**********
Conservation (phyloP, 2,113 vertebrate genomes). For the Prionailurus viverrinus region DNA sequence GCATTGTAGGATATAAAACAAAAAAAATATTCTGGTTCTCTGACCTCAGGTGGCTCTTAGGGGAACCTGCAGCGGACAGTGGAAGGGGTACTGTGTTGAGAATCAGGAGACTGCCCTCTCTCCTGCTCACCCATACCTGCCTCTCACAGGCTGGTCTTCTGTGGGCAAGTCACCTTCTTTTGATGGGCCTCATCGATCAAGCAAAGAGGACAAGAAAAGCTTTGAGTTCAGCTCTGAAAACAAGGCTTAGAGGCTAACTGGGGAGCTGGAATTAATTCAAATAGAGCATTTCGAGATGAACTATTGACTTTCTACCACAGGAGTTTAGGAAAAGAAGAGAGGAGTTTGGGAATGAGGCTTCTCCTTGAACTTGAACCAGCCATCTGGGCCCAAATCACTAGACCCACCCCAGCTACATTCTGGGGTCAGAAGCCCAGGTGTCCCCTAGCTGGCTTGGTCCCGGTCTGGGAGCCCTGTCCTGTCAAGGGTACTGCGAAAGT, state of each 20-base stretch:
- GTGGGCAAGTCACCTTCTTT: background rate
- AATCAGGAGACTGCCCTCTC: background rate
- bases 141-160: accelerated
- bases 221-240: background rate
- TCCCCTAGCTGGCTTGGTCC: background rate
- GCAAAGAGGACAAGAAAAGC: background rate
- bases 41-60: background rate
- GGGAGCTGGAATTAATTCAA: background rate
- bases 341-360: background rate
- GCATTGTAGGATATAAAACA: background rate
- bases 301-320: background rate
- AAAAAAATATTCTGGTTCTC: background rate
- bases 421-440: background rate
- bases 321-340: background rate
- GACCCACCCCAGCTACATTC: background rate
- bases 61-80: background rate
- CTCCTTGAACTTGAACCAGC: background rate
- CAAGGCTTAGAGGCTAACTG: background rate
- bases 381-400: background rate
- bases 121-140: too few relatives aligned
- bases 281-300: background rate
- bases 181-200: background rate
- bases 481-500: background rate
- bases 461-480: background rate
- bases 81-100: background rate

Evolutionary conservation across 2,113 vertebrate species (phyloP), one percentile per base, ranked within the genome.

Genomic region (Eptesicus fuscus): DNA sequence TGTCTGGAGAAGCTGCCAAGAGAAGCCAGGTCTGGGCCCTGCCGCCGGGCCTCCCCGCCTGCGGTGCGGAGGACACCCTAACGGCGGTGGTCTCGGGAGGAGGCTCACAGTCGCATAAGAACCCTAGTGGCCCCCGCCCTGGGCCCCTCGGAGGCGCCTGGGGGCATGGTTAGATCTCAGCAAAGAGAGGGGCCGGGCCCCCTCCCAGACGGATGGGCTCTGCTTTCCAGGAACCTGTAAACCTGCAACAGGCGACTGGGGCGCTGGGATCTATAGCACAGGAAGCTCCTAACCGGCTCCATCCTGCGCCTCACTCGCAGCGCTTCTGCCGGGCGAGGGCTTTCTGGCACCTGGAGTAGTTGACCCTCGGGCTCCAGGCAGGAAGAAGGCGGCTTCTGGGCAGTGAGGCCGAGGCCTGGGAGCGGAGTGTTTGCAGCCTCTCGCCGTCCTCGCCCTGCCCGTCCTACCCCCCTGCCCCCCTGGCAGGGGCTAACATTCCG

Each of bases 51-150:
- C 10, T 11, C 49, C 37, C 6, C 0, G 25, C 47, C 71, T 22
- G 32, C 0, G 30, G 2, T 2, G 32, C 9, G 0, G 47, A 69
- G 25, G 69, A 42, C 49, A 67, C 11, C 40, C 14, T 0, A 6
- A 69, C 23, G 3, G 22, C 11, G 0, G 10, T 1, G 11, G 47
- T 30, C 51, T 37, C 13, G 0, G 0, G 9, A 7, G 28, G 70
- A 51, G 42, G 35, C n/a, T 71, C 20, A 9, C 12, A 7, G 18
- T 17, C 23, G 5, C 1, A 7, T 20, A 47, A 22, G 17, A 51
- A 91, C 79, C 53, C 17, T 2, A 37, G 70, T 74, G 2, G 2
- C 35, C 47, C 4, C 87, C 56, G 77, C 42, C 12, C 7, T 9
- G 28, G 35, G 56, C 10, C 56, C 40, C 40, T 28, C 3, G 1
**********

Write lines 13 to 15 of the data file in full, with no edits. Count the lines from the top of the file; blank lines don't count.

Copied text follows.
- AAAAAAATATTCTGGTTCTC: background rate
- bases 421-440: background rate
- bases 321-340: background rate